Czech Republic: A Beer Soaking Spa
Steeped in Beer in Chodova Plana: These tubs are not for water
By Eric D. Goodman
We’re sitting on the train, traveling from Prague to Chodova Plana.
The train ride is about three hours; Nataliya and I are chatting and enjoying the scenery outside the window as the Soviet-era train chugs heavily along the old railroad tracks. We are on our way to soak ourselves in beer. Literally.
But first, we feel we must prepare ourselves for such a decadent day. We get off for a short visit to Marianske Lazne, or Marienbad, the region of the Czech Republic known since the 16th century for the healing properties of its natural spring waters. We have a drink of the natural spring water and feel fortified for the day ahead.
We arrive in Chodova Plana by late morning. We can see when we get off the train by the unpopulated station that this is a little village, and not used to foreigners arriving by train. We begin walking and eventually ask a man gardening in his front yard for directions.
The place we are going to—Chodovar—is almost the same as the city’s name—Chodova—so that makes it hard for us to get through. He looks conf
used, not sure what we’re looking for.
“Pivo,” I finally say.
“Pivo? Beer? Ahh …” and he points us in the right direction.
Chodova Plana is a quaint little village out in the forest in a region surrounded by hot springs. It takes us about 15 minutes to make it through the country roads, spotting what look like summer homes along the way, to our destination: Chodovar—a historic brewery dating back to the 14th century.
Today, Chodovar not only continues its longstanding tradition of brewing beer, it also bottles and distributes the beer, operates a restaurant in the caverns of their brewery, and—the reason we’ve come—run a beer spa.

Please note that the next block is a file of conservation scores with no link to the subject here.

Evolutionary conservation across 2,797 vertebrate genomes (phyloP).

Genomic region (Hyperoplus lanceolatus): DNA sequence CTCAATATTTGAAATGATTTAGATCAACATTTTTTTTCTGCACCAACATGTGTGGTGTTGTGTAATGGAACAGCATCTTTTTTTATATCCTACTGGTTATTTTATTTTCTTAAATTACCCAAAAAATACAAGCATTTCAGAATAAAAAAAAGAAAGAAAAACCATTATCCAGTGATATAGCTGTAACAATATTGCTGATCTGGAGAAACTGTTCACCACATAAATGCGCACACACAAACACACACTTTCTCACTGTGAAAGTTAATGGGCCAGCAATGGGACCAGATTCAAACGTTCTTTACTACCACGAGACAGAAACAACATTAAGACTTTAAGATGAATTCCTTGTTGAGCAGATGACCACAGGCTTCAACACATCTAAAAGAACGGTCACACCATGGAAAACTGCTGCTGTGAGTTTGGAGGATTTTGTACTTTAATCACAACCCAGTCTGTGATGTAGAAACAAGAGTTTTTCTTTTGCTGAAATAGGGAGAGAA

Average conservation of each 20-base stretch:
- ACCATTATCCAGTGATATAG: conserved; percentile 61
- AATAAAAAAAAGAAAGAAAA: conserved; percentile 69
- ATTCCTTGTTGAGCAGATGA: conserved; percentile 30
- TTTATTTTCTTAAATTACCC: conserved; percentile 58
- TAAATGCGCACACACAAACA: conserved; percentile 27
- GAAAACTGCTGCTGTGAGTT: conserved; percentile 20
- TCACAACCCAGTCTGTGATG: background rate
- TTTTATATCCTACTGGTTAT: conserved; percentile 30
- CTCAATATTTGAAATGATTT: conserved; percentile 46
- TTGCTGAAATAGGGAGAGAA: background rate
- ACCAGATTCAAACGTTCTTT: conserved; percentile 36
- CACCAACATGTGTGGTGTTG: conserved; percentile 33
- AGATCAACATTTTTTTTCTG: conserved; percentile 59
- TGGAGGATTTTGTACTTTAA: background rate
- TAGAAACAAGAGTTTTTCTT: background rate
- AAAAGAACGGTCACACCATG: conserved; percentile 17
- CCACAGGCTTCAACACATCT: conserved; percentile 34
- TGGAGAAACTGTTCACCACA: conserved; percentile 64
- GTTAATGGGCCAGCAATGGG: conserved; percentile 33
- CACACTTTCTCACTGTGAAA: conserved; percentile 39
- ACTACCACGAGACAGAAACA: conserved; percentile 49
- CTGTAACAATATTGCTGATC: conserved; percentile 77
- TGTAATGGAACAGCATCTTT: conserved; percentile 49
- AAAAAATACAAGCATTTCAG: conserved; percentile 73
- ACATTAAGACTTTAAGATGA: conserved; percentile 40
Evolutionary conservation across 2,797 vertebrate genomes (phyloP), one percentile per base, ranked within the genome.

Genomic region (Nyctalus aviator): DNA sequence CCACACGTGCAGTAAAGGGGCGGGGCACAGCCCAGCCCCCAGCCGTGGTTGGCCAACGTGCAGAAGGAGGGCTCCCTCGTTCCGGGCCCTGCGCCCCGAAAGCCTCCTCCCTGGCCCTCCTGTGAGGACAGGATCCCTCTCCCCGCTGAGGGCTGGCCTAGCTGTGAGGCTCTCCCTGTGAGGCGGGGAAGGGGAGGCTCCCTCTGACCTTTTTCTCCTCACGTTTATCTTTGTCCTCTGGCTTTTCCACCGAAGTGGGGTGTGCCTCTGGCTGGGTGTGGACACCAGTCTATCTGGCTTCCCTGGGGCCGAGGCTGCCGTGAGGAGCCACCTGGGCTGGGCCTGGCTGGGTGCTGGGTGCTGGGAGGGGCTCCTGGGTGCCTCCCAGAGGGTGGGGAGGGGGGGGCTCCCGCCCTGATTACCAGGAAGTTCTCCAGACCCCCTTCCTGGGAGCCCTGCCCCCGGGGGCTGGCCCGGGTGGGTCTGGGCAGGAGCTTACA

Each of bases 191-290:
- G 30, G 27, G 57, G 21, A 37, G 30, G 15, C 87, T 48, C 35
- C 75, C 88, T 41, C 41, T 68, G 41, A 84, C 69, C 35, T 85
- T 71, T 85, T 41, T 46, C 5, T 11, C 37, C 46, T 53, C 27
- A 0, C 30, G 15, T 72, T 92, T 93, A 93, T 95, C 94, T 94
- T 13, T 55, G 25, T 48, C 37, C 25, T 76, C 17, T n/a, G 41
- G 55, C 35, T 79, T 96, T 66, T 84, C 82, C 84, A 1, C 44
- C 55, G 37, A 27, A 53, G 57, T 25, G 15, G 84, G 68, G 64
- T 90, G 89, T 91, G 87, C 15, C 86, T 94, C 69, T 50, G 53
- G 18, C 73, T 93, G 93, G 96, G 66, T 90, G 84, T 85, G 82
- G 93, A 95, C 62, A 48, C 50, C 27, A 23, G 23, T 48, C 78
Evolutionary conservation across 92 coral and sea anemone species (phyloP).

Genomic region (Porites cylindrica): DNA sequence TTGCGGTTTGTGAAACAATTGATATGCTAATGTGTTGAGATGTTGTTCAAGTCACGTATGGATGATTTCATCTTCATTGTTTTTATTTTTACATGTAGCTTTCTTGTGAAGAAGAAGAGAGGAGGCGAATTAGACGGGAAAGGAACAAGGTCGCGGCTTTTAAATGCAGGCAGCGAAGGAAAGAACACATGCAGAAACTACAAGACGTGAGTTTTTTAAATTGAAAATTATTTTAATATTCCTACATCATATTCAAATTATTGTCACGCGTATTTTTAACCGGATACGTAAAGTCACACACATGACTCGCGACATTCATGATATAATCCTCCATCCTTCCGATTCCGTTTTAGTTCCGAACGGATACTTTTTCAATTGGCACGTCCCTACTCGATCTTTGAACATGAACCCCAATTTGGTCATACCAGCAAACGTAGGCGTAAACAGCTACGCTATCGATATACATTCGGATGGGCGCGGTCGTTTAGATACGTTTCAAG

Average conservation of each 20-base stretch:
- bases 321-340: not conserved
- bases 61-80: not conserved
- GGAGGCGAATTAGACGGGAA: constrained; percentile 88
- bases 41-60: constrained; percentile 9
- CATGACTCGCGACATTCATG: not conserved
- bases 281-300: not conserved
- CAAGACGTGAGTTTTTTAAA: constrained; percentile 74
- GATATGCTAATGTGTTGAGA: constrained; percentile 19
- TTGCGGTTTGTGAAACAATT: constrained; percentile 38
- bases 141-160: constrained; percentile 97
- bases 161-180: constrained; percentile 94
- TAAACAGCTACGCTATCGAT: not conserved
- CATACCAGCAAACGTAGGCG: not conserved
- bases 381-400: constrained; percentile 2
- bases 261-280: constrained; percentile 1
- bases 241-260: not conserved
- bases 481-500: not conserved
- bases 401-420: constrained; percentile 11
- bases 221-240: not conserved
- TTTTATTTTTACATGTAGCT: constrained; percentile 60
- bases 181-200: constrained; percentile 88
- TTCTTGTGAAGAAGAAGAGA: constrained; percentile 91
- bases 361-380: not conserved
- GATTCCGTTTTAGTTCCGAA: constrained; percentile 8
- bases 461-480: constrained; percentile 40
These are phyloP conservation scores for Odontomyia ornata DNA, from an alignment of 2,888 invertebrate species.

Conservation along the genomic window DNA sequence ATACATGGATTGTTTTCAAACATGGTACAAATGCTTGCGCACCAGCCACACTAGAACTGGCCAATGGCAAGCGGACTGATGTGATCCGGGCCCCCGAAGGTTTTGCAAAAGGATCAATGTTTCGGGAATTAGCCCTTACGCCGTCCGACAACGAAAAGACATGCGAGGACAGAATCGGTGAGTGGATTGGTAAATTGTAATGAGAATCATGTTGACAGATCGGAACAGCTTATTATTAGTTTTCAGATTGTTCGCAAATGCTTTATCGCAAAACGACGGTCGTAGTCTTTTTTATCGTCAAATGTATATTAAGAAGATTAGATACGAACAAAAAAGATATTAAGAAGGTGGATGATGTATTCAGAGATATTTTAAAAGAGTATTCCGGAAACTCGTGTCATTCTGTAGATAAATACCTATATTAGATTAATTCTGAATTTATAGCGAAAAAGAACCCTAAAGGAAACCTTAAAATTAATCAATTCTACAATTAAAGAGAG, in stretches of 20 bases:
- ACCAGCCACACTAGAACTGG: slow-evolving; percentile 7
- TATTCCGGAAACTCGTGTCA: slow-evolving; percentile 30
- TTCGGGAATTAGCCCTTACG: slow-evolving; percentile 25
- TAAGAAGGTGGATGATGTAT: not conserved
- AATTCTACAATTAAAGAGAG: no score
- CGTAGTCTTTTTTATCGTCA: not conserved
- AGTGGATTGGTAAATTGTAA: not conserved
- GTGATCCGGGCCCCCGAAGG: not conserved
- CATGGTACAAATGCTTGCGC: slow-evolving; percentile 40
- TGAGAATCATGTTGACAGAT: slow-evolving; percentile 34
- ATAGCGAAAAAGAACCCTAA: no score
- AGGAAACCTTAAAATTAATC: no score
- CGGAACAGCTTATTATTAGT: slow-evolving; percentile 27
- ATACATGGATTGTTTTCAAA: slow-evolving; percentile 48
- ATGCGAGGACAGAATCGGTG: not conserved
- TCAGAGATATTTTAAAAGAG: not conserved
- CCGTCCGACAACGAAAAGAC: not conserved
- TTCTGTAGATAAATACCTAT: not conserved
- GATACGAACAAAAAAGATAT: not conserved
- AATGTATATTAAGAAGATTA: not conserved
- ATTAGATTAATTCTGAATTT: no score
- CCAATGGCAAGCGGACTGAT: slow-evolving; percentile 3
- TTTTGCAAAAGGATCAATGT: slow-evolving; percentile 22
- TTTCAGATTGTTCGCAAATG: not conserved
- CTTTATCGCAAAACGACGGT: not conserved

The receptionist has been expecting us; we had a reservation to be here today, made while we were still in the United States. To prepare us for the crown of their spa experience, she escorts us into the caverns where we are introduced to the massage therapists.
We each receive a deep tissue massage in the cool setting of this cave.
The Bathing Hall
Then, we are escorted to the bathing hall. We walk through the arched cave tunnels until we come to a heavy, wooden door with the face of a long-haired man in its center. We walkthrough.
Here, steel bathtubs are lined up along the stone walls, some of them with curtains pulled for privacy. We are escorted to side-by-side, full-size bathtubs. A woman in a white uniform begins to concoct our baths.
The experts at Chodovar tout the healing qualities and good health of soaking in their beer. The mixture of dark beer, mineral water, yeast, and seven curative herbs warmed to just the right temperature (34 degrees celsius) is, as they put it, “harmonizing functions of the organism, mental rest, recondition and relaxation.”